It was a good game, and Johnson was appreciative of the opportunity to play major minutes. But it's in the past now. Johnson understands what he did in the past, won't do much for him on Wednesday against the Detroit Pistons.

"I just have to continue to play my game, help the team in whatever they need, and just be more consistent," Johnson said.

Knicks' Noah suspended 20 games by NBA for drug policy violation

Knicks' Noah suspended 20 games by NBA for drug policy violation

NEW YORK - Joakim Noah of the New York Knicks has been suspended 20 games without pay for violating the league’s anti-drug policy.

The NBA announced the suspension Saturday, saying Noah tested positive for Selective Androgen Receptor Modulator LGD-4033 – something that can be found in over-the-counter supplements.

Adrian Wojnarowski of Yahoo Sports first reported the suspension.

Noah has not played since Feb. 4 and was likely to miss the Knicks’ final 10 games this season because of a knee injury. The NBA said Noah’s suspension will begin with the ”first NBA regular season or playoff game for which he is eligible and physically able to play.”

Noah is in the first year of a four-year, $72 million contract. He and the Knicks (27-45) have been a disappointment this season. He averaged 5.0 points and 8.7 rebounds in 46 games this season, and has been limited to 75 games over the past two seasons.

Haggerty: Legacies on the line at edge of another Bruins collapse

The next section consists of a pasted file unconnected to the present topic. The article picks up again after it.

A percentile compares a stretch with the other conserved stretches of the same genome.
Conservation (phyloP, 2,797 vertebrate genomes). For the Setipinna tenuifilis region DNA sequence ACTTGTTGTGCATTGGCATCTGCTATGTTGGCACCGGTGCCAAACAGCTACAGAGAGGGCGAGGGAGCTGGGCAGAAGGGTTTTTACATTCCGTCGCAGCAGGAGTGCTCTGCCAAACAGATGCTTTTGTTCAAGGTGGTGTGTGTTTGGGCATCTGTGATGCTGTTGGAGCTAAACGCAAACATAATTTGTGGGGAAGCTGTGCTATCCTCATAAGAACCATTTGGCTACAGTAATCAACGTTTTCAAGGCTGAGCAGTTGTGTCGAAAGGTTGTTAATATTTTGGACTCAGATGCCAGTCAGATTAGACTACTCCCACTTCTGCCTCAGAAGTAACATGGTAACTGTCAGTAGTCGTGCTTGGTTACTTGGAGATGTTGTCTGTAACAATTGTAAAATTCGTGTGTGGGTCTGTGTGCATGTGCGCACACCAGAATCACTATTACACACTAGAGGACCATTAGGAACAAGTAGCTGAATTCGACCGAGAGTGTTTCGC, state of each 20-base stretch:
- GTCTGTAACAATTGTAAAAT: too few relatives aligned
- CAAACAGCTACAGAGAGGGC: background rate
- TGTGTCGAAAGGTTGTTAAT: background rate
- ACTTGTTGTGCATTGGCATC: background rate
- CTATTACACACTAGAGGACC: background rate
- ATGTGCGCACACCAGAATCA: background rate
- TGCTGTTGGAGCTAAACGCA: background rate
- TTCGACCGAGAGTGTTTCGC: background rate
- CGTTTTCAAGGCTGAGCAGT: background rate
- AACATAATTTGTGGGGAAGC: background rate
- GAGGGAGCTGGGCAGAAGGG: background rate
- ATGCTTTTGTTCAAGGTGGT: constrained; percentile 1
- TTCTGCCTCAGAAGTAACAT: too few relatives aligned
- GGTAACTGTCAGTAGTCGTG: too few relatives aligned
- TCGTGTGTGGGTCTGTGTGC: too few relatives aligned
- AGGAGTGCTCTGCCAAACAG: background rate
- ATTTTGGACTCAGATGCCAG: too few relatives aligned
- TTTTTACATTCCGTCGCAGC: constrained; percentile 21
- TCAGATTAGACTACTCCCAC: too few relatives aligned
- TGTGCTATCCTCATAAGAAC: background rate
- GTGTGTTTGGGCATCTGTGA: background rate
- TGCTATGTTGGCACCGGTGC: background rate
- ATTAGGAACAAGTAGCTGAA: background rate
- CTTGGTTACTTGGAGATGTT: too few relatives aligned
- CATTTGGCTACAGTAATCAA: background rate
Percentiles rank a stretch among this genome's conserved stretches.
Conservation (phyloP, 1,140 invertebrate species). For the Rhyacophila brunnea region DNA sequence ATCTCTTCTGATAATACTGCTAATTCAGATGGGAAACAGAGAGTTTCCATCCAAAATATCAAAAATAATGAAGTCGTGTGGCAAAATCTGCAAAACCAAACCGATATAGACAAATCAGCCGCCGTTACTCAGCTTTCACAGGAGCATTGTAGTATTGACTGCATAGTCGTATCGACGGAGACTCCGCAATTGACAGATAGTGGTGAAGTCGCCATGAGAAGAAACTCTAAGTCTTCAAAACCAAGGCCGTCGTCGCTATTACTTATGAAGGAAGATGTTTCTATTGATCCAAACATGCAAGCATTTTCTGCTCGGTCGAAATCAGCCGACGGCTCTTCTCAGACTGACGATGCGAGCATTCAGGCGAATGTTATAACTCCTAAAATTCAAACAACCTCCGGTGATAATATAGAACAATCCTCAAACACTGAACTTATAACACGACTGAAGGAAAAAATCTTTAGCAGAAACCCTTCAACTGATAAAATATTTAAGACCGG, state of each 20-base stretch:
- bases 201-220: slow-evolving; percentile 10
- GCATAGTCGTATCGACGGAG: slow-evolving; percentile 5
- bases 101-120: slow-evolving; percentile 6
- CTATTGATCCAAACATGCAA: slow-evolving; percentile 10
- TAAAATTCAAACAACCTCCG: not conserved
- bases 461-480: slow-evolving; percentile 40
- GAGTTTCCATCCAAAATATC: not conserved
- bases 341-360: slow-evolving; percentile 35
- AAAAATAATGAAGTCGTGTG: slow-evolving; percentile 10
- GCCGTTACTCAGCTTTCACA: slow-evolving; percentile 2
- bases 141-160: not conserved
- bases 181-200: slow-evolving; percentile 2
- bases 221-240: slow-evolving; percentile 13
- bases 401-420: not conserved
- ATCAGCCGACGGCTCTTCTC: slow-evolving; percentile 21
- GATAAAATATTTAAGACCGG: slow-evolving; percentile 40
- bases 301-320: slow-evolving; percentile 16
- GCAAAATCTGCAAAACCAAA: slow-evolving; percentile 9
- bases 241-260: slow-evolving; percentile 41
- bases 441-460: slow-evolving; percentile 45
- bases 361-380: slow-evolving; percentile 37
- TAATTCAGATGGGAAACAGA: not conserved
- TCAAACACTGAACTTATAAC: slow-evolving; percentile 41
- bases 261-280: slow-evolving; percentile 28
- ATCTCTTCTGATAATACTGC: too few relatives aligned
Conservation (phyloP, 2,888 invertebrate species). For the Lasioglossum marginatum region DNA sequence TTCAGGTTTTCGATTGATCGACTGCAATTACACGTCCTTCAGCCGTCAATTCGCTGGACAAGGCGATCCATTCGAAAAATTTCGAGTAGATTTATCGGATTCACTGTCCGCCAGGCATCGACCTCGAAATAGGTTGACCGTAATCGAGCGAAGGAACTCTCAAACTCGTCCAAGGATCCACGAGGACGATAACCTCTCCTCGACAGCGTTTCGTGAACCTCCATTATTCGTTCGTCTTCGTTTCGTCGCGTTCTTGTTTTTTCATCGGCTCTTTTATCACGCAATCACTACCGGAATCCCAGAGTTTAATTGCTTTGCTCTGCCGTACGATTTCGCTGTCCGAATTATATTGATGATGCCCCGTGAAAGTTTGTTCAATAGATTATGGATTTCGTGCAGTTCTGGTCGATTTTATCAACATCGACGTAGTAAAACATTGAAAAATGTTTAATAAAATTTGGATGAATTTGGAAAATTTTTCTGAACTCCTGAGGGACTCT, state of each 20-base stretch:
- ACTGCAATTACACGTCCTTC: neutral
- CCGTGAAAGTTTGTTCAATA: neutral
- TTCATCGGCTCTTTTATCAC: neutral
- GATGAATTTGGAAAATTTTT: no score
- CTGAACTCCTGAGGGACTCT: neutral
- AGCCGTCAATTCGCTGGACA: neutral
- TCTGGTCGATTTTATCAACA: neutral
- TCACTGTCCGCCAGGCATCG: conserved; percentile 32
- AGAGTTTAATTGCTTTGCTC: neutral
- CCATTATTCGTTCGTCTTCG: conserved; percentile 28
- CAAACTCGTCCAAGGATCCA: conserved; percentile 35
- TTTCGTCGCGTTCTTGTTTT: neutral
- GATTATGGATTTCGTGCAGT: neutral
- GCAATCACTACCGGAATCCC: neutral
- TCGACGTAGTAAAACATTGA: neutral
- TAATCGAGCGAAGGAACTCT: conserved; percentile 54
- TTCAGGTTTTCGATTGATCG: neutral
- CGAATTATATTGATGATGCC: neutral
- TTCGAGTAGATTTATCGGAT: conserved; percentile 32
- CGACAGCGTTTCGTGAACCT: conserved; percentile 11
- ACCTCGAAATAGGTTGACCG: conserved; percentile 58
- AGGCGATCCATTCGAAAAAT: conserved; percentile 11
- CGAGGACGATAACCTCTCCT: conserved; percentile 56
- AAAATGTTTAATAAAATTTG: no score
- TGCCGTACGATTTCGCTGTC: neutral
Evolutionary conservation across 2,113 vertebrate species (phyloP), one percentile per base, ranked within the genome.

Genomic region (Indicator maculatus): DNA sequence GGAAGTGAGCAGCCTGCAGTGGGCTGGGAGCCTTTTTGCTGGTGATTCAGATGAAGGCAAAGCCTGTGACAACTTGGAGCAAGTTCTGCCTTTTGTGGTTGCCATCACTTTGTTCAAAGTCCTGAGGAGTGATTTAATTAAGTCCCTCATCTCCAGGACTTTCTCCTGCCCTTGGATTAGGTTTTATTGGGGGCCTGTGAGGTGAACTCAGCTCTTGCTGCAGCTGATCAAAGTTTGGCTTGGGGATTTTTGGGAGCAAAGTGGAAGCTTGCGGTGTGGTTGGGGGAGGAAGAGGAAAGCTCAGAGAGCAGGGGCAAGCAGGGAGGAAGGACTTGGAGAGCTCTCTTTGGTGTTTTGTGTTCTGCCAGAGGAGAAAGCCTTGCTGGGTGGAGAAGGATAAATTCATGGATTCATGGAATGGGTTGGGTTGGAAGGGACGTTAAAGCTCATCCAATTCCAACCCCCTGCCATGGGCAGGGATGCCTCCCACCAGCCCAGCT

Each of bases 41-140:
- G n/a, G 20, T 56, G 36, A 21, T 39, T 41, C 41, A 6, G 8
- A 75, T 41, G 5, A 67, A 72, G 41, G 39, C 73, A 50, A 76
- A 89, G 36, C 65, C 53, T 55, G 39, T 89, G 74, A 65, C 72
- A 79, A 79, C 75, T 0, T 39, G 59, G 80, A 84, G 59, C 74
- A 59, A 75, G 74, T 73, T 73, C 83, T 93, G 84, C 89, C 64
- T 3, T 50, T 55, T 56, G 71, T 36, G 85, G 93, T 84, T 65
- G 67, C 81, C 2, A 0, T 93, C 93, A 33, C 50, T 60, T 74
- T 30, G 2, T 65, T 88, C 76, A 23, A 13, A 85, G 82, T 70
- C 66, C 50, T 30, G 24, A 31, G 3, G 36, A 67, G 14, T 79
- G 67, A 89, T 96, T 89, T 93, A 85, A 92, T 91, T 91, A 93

Haggerty: Legacies on the line at edge of another Bruins collapse

BRIGHTON, Mass – Let’s start with the straight fact that it’s asinine, apologist drivel to let the Bruins off the hook, and perpetuate an off-the-mark myth there isn’t enough talent on the B's roster to be a playoff hockey team.

They are middle-of-the-road in the talent department to be sure, and the roster depth clearly isn’t what it was in their elite years, as the Bruins balance an aging core group with an influx of youthful talent from the next generation. But this is also a proud, talented group with one of the best all-around centers in the NHL in Patrice Bergeron, a former Norris Trophy winner and future Hall of Fame defenseman in Zdeno Chara, a legitimate Hart Trophy candidate and in-his-prime All-Star left winger in Brad Marchand, an emerging 20-year-old offensive superstar in David Pastrnak and a former Vezina Trophy winning goaltender still in his prime in Tuukka Rask.

That doesn’t even mention high-end players David Krejci, David Backes and Torey Krug that are game-changing talents in their own right.